We all have at some time in our lives felt anxious. Though, we may not have been consciously aware of what the effects our anxious state has on our work or other aspects of normal life. However, research in the area points that high anxiety shrinks the space available to our attention, it undermines our very capacity to take in new information, let alone generate fresh ideas.
Daniel Goleman in his book social intelligence writes – “The worst period I ever went through at work,” a friend confides, “was when the company was restructuring and people were being ‘disappeared’ daily, followed by lying memos that they were leaving ‘for personal reasons.’ No one could focus while that fear was in the air. No real work got done.” Small wonder. The greater the anxiety we feel, the more impaired is the brain’s cognitive efficiency.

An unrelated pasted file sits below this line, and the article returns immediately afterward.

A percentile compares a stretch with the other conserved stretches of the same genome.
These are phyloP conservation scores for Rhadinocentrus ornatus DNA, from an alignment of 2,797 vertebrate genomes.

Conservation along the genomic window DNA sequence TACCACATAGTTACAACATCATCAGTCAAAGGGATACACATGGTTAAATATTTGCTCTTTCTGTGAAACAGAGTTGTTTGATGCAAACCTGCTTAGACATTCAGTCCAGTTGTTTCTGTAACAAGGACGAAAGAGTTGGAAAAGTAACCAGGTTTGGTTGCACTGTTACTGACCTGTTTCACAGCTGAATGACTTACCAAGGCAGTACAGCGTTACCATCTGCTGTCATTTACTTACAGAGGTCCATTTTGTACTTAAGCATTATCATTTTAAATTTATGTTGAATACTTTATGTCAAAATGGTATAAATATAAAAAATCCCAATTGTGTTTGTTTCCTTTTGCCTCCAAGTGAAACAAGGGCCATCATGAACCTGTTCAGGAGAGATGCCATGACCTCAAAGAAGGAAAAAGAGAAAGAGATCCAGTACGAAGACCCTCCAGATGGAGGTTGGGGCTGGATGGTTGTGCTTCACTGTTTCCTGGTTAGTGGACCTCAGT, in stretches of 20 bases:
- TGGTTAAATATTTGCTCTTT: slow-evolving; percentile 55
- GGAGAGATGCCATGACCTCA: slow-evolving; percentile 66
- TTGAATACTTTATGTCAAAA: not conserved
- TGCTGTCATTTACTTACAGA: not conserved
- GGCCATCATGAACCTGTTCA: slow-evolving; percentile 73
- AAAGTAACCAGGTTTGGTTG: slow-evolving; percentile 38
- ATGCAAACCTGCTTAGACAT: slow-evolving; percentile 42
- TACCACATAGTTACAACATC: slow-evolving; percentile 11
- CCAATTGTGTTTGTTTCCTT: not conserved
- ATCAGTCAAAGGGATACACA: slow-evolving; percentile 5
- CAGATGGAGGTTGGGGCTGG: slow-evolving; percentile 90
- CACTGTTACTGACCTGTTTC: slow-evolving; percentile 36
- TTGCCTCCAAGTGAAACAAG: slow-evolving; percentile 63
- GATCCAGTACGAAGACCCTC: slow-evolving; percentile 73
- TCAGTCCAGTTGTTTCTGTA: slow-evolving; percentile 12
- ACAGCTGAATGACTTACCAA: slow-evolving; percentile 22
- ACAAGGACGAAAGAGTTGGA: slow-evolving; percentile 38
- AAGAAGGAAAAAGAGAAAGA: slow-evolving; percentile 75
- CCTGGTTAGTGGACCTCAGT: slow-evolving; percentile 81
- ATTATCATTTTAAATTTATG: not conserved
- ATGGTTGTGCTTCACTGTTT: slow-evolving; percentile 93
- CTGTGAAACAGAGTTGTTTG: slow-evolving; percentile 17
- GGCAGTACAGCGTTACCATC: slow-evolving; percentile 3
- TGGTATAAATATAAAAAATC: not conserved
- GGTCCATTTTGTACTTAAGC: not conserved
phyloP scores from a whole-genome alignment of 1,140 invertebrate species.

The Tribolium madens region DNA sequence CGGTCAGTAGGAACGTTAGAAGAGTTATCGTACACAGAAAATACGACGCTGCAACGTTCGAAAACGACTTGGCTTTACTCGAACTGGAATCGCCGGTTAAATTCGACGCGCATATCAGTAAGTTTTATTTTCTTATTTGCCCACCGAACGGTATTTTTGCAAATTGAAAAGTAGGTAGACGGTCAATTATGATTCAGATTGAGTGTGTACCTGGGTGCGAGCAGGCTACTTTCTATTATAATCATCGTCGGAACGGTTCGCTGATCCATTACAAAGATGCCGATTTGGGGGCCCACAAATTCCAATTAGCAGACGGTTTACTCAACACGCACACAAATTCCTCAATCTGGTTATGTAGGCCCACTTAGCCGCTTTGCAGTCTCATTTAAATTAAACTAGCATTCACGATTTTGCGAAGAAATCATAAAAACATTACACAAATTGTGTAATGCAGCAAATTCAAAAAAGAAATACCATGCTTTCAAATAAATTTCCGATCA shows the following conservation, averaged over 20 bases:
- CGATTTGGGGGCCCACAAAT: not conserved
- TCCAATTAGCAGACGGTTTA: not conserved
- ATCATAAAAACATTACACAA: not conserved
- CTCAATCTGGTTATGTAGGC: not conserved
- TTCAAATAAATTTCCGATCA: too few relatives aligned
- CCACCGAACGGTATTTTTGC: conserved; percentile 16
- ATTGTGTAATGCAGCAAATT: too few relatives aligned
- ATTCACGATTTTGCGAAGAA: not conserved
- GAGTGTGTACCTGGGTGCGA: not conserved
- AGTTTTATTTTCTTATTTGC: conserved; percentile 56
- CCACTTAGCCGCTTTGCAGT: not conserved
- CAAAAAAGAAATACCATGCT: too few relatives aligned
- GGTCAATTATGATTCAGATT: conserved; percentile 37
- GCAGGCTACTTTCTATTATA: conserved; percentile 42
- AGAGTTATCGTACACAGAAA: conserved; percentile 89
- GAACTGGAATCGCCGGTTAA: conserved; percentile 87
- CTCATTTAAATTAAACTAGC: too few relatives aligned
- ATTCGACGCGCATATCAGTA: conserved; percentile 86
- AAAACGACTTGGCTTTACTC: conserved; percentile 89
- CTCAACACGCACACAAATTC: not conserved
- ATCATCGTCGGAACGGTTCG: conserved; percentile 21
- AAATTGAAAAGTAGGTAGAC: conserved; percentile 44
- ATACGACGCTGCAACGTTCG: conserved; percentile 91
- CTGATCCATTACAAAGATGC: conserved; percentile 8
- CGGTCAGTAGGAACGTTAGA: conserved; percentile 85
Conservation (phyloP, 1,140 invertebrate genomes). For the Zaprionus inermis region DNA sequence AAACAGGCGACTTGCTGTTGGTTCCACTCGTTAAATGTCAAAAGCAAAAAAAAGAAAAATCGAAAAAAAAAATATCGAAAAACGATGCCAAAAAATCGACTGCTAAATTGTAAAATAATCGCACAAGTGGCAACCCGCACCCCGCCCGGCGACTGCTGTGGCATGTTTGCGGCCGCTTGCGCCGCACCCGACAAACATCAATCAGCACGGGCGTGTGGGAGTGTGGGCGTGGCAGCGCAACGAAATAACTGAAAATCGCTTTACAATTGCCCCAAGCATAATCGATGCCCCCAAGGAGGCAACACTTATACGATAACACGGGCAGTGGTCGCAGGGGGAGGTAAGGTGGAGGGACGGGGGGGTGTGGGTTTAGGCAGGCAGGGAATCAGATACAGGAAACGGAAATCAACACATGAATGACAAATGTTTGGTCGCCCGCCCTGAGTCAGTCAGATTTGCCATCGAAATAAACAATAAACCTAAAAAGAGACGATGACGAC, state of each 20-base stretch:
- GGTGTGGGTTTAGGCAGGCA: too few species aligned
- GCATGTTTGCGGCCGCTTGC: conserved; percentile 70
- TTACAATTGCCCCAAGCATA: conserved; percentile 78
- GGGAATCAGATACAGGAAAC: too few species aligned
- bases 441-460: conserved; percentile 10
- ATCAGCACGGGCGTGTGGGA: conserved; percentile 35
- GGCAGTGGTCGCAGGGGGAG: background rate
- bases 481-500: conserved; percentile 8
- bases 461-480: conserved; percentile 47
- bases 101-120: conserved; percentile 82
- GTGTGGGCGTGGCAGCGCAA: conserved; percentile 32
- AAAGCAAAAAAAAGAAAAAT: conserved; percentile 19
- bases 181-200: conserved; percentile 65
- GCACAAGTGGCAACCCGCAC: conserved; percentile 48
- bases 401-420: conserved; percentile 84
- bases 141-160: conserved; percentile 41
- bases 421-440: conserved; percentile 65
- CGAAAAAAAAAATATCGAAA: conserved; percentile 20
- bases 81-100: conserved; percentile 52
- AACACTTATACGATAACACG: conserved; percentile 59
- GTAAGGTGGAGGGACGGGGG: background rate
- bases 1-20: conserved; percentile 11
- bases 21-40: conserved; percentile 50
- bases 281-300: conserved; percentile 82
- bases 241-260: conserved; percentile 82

In this zone of mental misery, distracting thoughts hijack our attention and squeeze our cognitive resources. Because high anxiety shrinks the space available to our attention, it undermines our very capacity to take in new information, let alone generate fresh ideas. Near-panic is the enemy of learning and creativity.
The neural highway for dysphoria runs from the amygdala to the right side of the pre-frontal cortex. As this circuitry activates, our thoughts fixate on what has triggered the distress. And as we become preoccupied by, say, worry or resentment, our mental agility sputters. Likewise, when we are sad activity levels in the pre-frontal cortex drop and we generate fewer thoughts. Extremes of anxiety and anger on the one hand, and sadness on the other, push brain activity beyond its zones for effectiveness.